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The Goods and Services Tax (GST) is a comprehensive, multi-stage, destination-based tax that is levied on every value addition made along the supply chain. It is now a single largest indirect tax levied within India on the supply of goods and services. GST advocates the charge of different tax heads such as Central GST, State GST/Union Territory (UT) GST or Integrated GST depending upon whether the supply is within or across the state/UT. Some of the advantages include a reduction of cascading effect, centralised filing portal, common e-waybill across the nation, reduced compliance when compared to the pre-GST tax regime, and smooth flow of input tax credit for the businesses.
You can read our articles to know more about these laws, and the common terms used in GST.
The government has recently announced the implementation of an electronic invoicing system for the business-2-business (B2B) invoices raised by the GST registered suppliers. It shall begin from 1st October 2020 and applies to businesses with an annual turnover of more than Rs 100 crore in the previous financial year. It involves a real-time online verification of these invoices on the designated invoice registration portals and generation of unique reference numbers for each of the invoices. The GSTN digitally signs and sends the verified invoices back to the suppliers with a quick response code. You can learn more about it by reading through our articles.
The e-way bill is a nation-wide common document required for the movement of goods and needs to be generated on the government’s e-way bill portal. It was made applicable from 1st April 2018 for inter-state movement of goods, and the states have also adopted the system for intra-state transports. It is compulsory for a GST registered person where the value of consignment of goods transported in a vehicle exceeds Rs.50,000 (whether or not a single invoice/bill/delivery challan). A unique e-way bill number (EBN) is allocated and made available to the supplier, recipient, and the transporter. Our articles will explain to you all about the forms and the detailed process of generating the e-way bills in different modes. The articles also decode the rules pertaining to the same.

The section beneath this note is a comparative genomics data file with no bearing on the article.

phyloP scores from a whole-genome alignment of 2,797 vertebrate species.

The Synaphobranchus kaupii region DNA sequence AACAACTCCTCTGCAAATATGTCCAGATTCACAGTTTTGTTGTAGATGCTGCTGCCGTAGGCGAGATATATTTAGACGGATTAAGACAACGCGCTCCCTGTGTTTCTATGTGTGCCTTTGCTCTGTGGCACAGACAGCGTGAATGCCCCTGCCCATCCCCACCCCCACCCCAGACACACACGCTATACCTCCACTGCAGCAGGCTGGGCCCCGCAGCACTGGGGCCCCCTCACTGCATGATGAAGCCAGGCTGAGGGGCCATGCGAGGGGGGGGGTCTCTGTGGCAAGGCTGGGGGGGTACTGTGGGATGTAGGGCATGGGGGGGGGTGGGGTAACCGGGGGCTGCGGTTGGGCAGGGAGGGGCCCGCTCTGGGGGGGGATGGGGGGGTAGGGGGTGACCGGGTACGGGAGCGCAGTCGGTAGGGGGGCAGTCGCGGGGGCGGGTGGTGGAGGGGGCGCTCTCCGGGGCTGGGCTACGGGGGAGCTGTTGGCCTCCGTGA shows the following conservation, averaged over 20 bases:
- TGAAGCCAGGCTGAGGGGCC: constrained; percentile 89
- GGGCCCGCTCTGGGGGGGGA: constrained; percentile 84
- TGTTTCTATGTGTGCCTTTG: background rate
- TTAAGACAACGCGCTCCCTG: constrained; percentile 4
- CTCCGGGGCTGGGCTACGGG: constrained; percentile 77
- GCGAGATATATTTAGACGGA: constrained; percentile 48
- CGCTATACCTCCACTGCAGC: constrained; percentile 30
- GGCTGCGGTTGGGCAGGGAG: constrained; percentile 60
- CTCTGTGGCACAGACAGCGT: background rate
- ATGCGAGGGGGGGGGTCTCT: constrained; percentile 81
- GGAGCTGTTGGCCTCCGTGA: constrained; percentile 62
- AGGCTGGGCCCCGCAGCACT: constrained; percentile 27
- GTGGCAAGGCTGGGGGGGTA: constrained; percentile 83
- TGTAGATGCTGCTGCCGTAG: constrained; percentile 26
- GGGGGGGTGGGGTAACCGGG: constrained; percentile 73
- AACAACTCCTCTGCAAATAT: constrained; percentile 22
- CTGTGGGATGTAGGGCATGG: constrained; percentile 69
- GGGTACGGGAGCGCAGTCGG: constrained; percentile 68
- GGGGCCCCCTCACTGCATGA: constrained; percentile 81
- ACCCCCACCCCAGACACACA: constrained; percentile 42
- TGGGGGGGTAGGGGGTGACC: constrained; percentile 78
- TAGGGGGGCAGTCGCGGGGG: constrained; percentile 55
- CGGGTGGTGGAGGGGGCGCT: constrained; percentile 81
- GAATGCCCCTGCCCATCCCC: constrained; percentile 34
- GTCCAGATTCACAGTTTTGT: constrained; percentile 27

The new GST returns were recently introduced for the regular taxpayers to streamline the filing process under GST. It shall be implemented from October 2020 replacing GSTR-1, GSTR-2A and GSTR-3B return only. It contains a simplified single return and aims to ease the filing for the GST registered taxpayers through automation. You will have one main return GST RET-1/2/3 and two annexures GST ANX-1 and GST ANX-2. The return must be filed every month, except for the taxpayers with an annual turnover up to Rs.5 crore who can opt to file them quarterly. You can read our articles to learn more about the transitional challenges, solutions and the detailed process involved in the same.
From 1st July 2017, GST replaced most of the central and state-level indirect taxes such as VAT, service tax, excise, etc. Businesses that are registered under VAT or service tax had to migrate to the Goods and Services Tax as per the enrolment plan of state governments. GST applies to a business if the annual aggregate turnover exceeds a specified threshold limit that varies from state to state. It also varies between a supplier of goods and a supplier of services. Read our articles to understand more about the registration process, its applicability and rules.
An invoice is issued on every sale/purchase. The invoice contains the serial number, details of the product such as product name, description, quantity, details of the supplier, purchaser, tax charged and other particulars such as discounts, terms of sale, etc. Every business is required to furnish a GST invoice as per the GST law. There are other documents such as delivery challans, debit and credit notes, bill of supply, receipt vouchers, refund vouchers, etc. used in different circumstances by the business. Find out all about the invoicing requirements from our articles.